The Site C hydroelectric dam project is neither likely to finish on time nor on budget, according to the British Columbia Utilities Commission.
In fact, the cost may climb as high as $10 billion, according to the commission’s final report that was released today.
“This was a challenging project with a very tight timeframe,” said David Morton, Chair & CEO of the BCUC. “With the significant contributions of those who participated in this Inquiry, the panel and commission staff worked very hard to produce a report that will assist the government in its decision making.”
The commission was charged with determining whether the project should continue to proceed, be scrapped completely, or be mothballed with the idea that it would be resurrected at a later date. The latter was the “least attractive” of the three.
The Site C Inquiry Panel received 620 written submissions, and heard from 304 speakers during 11 community input sessions throughout the province, including Prince George. In addition, the panel held three First Nations input sessions and two technical presentation sessions.
The Panel’s key findings are:
- The BCUC is not persuaded that the Site C project will remain on schedule for a November 2024 in‐ service date. The Panel also finds that the project is not within the proposed budget of $8.335 billion. Currently, completion costs may be in excess of $10 billion.
- The panel finds the least attractive of the three scenarios is to suspend and restart the project in 2024. The suspension and restart scenario adds at least an estimated $3.6 billion to final costs and is by far the most expensive of the three scenarios. In addition, the panel considers it the most risky scenario because, among other things, environmental permits will expire and that will require new applications and approvals.
- The panel finds the Site C termination and remediation costs to be approximately $1.8 billion, in addition to the costs of finding alternative energy sources to meet demand.
- Regarding future energy needs, the panel finds BC Hydro’s mid load forecast to be excessively optimistic and considers it more appropriate to use the low load forecast in answering the questions set out in the inquiry. In addition, the panel is of the view that there are risks that could result in demand being less than the low case.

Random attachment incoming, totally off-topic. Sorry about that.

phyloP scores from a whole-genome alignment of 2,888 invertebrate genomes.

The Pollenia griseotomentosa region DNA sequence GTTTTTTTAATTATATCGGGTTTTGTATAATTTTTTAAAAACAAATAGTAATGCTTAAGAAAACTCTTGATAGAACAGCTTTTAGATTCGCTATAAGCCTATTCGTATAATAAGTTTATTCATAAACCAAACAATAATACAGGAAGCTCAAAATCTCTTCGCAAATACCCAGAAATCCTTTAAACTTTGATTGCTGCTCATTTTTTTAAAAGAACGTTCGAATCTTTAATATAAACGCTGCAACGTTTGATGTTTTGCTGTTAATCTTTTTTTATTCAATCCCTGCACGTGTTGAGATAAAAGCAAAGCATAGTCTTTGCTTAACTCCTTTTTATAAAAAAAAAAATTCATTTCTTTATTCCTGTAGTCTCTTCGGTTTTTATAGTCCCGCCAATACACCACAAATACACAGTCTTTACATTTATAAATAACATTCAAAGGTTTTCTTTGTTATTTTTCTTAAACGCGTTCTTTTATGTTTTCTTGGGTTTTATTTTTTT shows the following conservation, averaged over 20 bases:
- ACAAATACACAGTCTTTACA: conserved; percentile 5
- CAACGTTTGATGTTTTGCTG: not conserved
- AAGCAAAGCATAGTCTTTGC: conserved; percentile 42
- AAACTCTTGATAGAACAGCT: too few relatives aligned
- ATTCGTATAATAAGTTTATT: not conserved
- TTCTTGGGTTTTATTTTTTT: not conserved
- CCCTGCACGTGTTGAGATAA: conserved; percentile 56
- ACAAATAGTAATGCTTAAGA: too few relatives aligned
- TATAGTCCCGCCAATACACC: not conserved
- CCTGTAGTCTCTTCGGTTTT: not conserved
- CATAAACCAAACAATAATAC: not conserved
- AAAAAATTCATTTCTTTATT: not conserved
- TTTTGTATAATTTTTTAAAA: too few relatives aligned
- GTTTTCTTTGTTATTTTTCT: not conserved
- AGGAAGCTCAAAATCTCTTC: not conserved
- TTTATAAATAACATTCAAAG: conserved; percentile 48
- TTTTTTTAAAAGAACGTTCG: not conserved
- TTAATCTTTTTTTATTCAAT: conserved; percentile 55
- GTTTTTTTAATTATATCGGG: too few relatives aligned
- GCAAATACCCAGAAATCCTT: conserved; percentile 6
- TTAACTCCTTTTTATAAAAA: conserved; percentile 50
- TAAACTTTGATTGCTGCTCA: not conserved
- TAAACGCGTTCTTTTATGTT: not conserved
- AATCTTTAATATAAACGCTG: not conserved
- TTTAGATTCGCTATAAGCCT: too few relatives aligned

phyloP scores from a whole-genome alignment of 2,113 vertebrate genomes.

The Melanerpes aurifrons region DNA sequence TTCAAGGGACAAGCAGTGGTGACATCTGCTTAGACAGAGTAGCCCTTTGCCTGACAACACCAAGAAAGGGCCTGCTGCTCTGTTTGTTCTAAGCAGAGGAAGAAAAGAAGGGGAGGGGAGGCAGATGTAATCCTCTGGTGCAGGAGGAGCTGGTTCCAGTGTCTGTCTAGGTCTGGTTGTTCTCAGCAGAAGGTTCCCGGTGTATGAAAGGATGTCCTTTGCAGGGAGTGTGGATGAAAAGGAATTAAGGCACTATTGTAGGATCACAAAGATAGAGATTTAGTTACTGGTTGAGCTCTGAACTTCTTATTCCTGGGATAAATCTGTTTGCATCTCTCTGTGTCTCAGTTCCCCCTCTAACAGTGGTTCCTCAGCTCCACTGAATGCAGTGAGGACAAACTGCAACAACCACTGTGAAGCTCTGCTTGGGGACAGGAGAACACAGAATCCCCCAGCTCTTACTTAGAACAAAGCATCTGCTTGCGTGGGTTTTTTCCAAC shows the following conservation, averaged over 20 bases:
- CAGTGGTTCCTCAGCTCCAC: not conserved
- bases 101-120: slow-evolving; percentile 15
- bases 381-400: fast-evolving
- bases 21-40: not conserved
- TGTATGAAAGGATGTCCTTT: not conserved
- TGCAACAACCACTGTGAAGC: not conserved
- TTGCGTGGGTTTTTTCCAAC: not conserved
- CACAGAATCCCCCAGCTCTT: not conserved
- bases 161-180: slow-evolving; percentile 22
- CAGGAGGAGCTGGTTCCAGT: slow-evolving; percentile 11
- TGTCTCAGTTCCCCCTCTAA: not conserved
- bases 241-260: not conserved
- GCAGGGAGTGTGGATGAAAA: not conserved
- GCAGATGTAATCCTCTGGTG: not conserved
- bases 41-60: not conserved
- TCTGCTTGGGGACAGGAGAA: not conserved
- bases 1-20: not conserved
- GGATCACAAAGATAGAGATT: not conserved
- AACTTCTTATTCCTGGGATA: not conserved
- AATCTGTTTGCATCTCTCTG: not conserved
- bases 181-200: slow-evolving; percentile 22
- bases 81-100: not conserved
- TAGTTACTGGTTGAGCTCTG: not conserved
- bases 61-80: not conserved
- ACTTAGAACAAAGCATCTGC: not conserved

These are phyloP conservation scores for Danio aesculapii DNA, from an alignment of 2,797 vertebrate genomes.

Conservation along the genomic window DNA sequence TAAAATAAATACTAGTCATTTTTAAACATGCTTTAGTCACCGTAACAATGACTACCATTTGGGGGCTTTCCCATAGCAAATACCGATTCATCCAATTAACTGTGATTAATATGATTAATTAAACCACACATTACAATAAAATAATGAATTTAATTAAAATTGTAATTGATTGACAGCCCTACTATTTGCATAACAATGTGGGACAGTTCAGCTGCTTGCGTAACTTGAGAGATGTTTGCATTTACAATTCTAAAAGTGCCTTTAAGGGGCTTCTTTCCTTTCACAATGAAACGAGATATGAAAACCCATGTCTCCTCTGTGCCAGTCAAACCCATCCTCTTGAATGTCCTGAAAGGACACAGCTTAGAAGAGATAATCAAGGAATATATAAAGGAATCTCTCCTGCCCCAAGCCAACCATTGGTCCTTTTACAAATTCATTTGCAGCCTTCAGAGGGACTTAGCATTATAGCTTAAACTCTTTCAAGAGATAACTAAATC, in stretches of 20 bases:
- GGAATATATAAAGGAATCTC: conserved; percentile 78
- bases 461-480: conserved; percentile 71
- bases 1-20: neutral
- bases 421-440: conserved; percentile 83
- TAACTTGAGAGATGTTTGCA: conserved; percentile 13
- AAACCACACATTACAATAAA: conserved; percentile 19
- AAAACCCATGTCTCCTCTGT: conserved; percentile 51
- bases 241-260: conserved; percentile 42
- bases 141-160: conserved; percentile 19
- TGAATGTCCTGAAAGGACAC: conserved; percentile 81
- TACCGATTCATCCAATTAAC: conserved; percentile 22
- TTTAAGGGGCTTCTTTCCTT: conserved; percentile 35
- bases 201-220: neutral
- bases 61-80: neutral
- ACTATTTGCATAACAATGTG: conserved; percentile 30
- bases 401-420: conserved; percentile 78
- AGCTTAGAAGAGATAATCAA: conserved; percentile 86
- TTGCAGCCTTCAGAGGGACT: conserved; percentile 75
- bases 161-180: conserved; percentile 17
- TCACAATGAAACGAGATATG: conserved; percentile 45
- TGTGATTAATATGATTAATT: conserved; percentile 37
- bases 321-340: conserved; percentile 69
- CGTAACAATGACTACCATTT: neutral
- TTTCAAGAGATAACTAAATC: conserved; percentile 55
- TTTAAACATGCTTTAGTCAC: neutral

- The panel believes increasingly viable alternative energy sources such as wind, geothermal and industrial curtailment could provide similar benefits to ratepayers as the Site C project, with an equal or lower Unit Energy Cost.
- Neither completing Site C nor implementing a portfolio of alternative energy sources is without risk.
- Minister of Energy, Mines and Petroleum Resources Michelle Mungall has issued the following statement on the final report:
“Our government initiated the BCUC review of Site C to assist us in making the best decision for keeping BC Hydro rates affordable in the long term.
“The BCUC’s findings are based on 620 written and 304 oral submissions from individuals and organizations, and thousands of pages of information on the project provided to the BCUC and made available to the public.
“I want to thank the BCUC, BC Hydro and all participants for their contributions and for completing the review under extremely demanding timelines.
“Now it is our turn, as government, to determine whether Site C is in the best interests of British Columbians, after considering the BCUC’s findings and other issues outside the scope of this review.
“This will be an extremely difficult decision. We inherited a project that was advanced by the previous government without proper regulatory oversight, is now more than two years into construction, employs more than 2,000 people, and on which about $2 billion has already been spent.
“We are going to take the time we need to make a decision on Site C that works for B.C. families, businesses and the sustainability of our environment and economy.
“As part of our decision-making process, this month the Minister of Indigenous Relations and Reconciliation and I will be meeting with Treaty 8 First Nations impacted by the project. We will also be taking other First Nation interests expressed during the Site C review and other processes into account.
“Given the complexity of the issues involved, and the significant and long-term impacts for our province, this is a decision we take very seriously. We anticipate a decision by the end of the year.”